Seniors volunteer to help each other in Maybell |

Seniors volunteer to help each other in Maybell

Tamera Manzanares

The Maybell Community Center is a basic white building just a few blocks off a quiet stretch of U.S. Highway 40.

On an August afternoon, seniors living in and around the town and from as far away as Brown’s Park, bring home-cooked dishes into the center’s big kitchen.

They greet each other with hugs and kisses before sitting down at two long tables with trays of roast beef, scalloped potatoes, green salad and peach cobbler – among other offerings.

Sipping coffee, their conversations drift from the unusually hot and dry summer and rough county roads to upcoming construction to lower the community center’s ceiling – the existing ceiling makes it too hard to hear one another talk, one senior explains.

Sitting against a backdrop of sagebrush and rolling hills, Maybell, population about 350, is among the few stops for services in the remote, northwest corner of the state.

While Craig and Steamboat Springs contend with tourism, mineral extraction industries and growth, Maybell remains relatively unchanged from decades past.

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And that’s just the way Maybell seniors, some of who have lived in the area almost their entire lives, prefer it.

“I like it here because it’s wide open,” said Charlene Scott, 78, who lives in nearby Sunbeam and has been a resident of the Maybell area for 50 years.

Scott doesn’t miss the tree-covered mountains to the east – they make her feel boxed in. Instead, she revels in the sweeping sunrises and sunsets, and the birds, deer and antelope spotting the landscape around her home.

“It’s pretty laidback living,” she said.

It may be laid back, but Scott and other seniors take their roles in the community seriously, helping keep Maybell’s wheels running smoothly by volunteering and caring for fellow residents.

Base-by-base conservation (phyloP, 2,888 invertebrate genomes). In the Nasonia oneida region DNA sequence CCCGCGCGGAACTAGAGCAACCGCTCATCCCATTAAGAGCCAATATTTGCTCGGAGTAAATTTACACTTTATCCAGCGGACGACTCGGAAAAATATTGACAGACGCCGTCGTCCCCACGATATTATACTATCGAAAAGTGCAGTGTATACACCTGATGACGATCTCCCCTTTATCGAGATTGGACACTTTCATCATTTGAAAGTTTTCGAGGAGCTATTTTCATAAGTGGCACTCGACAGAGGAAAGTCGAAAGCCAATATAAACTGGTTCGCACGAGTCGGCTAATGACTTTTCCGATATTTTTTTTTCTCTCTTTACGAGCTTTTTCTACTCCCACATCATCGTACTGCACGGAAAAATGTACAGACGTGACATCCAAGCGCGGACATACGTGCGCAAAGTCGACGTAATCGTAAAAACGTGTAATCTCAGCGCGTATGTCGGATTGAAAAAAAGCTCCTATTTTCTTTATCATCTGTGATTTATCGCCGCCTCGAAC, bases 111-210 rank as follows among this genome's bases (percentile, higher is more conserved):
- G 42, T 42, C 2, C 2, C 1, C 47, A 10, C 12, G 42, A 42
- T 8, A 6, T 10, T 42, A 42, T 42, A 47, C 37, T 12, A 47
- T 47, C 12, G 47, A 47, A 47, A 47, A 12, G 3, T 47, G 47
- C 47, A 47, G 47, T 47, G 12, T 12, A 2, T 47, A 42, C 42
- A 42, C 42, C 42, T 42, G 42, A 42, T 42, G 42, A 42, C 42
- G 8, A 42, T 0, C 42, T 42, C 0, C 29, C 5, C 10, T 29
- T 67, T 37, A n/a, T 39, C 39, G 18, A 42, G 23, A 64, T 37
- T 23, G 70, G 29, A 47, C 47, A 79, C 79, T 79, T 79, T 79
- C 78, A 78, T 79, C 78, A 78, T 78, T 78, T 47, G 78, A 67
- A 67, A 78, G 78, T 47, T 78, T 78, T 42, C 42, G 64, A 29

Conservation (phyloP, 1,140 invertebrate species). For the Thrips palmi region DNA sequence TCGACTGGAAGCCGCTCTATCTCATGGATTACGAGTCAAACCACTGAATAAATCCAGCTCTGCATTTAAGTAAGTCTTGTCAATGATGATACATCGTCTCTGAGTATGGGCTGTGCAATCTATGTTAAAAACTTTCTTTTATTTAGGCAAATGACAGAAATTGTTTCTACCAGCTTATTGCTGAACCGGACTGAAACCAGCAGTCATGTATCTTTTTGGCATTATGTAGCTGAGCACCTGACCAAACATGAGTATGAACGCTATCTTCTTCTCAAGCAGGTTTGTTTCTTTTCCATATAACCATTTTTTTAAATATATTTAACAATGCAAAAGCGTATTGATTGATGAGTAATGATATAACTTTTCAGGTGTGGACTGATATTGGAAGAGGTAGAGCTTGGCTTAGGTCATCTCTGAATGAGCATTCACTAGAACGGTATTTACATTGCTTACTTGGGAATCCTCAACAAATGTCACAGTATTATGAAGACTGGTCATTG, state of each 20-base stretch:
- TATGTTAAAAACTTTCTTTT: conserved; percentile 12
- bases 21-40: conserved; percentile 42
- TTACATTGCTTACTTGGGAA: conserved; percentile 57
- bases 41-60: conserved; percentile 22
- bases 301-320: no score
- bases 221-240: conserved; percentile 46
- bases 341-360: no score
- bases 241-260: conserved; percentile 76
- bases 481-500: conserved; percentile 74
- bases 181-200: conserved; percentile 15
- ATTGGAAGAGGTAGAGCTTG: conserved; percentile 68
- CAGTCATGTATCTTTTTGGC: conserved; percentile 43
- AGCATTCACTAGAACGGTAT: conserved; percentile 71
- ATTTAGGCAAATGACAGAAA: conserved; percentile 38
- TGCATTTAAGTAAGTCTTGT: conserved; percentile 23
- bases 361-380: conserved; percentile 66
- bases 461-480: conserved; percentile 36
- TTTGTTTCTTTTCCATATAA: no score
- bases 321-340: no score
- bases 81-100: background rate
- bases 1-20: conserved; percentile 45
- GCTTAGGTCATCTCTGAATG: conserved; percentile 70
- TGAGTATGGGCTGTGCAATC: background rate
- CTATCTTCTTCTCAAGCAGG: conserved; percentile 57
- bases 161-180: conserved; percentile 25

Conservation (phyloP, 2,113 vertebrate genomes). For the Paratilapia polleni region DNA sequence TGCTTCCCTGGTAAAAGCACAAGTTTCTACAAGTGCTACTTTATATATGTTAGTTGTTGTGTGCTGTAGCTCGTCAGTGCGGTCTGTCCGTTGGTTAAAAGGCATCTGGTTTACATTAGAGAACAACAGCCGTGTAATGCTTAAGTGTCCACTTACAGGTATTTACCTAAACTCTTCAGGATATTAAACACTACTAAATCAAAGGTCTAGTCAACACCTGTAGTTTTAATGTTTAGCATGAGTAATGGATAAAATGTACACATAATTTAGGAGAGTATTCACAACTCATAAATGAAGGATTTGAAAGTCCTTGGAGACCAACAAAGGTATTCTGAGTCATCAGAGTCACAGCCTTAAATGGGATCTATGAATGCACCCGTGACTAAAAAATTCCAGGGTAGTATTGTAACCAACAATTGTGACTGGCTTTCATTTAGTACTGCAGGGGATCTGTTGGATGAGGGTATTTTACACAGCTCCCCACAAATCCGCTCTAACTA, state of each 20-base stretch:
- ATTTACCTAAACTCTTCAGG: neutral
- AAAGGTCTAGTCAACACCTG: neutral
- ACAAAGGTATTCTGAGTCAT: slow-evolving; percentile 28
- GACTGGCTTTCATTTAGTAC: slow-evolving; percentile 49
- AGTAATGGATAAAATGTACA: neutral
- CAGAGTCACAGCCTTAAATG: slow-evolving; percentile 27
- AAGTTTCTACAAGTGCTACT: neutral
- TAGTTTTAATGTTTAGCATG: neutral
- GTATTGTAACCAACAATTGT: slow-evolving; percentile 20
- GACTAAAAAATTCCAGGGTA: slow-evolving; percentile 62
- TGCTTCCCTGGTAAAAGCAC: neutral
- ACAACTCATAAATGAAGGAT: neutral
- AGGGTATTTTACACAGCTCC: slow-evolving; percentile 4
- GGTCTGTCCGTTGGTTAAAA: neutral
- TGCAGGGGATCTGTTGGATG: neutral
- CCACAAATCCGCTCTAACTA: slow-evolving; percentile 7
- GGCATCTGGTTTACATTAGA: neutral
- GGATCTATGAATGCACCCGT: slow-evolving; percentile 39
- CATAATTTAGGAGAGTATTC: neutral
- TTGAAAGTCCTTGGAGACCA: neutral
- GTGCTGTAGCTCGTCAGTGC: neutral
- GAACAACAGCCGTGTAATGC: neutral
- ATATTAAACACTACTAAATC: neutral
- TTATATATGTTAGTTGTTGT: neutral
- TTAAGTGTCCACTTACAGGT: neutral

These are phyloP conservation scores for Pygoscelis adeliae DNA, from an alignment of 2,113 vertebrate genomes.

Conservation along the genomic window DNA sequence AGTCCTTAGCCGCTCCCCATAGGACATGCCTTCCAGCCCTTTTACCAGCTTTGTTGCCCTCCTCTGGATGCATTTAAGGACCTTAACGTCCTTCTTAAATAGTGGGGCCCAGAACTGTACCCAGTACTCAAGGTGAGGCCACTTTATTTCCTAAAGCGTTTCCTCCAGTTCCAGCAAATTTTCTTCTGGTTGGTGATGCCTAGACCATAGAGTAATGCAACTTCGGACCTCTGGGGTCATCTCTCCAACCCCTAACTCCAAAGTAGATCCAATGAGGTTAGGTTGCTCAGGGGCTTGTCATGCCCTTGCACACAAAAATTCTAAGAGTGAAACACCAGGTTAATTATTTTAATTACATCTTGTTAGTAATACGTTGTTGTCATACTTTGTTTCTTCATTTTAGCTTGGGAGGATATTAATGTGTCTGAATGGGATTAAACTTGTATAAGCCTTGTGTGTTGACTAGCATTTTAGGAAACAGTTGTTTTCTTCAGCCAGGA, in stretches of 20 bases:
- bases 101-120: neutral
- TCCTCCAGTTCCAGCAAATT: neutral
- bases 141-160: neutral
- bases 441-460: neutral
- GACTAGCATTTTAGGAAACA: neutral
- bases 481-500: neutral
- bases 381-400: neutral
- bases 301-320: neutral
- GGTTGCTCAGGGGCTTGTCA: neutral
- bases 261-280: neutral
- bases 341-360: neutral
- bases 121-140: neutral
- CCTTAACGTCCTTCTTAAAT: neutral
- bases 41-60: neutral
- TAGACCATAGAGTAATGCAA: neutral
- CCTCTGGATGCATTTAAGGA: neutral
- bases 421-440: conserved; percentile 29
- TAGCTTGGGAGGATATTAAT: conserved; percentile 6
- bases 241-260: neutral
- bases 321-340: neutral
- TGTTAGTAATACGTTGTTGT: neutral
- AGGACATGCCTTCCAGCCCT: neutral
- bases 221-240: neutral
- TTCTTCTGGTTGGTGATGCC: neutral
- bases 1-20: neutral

It’s not surprising that Scott, a take-charge woman with a quick, welcoming smile, drove a school bus and was a substitute teacher for 42 years before retiring in 2004.

She hauled two generations of children along secluded county roads – children who probably were more thankful for a ride than they’d be in most other places, Scott said.

“I had a good bunch of boys and girls – they’d give me a hard time, but I really enjoyed it,” she said.

Scott began volunteering when her three children finished school. Some of her fondest memories include 25 years volunteering with the local and national Little Britches Rodeo Associations.

Her volunteer work now includes helping out at the Maybell Cemetery and Nondenominational Church, occasionally driving the senior bus, which takes Maybell seniors to Craig for doctor’s appointments and errands and working with the Northwest Colorado Cultural Heritage Tourism program.

Playtime for Scott includes hunting – especially for cotton tail rabbits – gambling trips to Mesquite, and Wendover, Nev., and hosting visits from family and old friends.

“I’ve got a carload coming in this weekend,” she said.

As seniors begin filtering out of the community center, Dave O’Conor, 71, reflects on the 36 years he’s spent living in Maybell.

He talks of the peace he feels among caring neighbors and the tranquility of hearing coyotes howl at night and the hoo, hooing of owls in early morning.

“You ain’t lived until you’ve come to Maybell to live,” O’Conor said, his quiet appearance brightened with openness and wit. “I haven’t missed anything, except a gallon or two of gas.”

O’Conor is among volunteers who ensure the Maybell area has fire service. Traces of black ash line creases in his face – remnants of the 52 hours he spent fighting a brush fire started by lighting.

Fighting fires may be exciting, but O’Conor’s eyes light up when he talks about racing his Chevrolet light pickup at the Hayden Speedway.

“It’s just a good fun sport,” he said, adding that he enjoys the camaraderie with other drivers, the family-oriented environment and even the ongoing battle to keep his car in racing shape.

O’Conor’s three daughters and grandchildren live in Craig and Meeker and sometimes come to watch, yelling, “Go, Pa Pa, go!”

It’s clear that Maybell life – the quiet landscape and friends and neighbors quick to help each other – has been generous to Scott and O’Conor. They cherish their town and have no expectations beyond keeping busy and enjoying another day.

“At my age, any time you can put on a clean dirty shirt, it’s the start of a new day,” O’Conor said.

Maybell senior luncheons

Maybell senior luncheons are held at noon the second and fourth Thursday of each month at the Maybell Community Center. A covered dish and $1 donation are appreciated.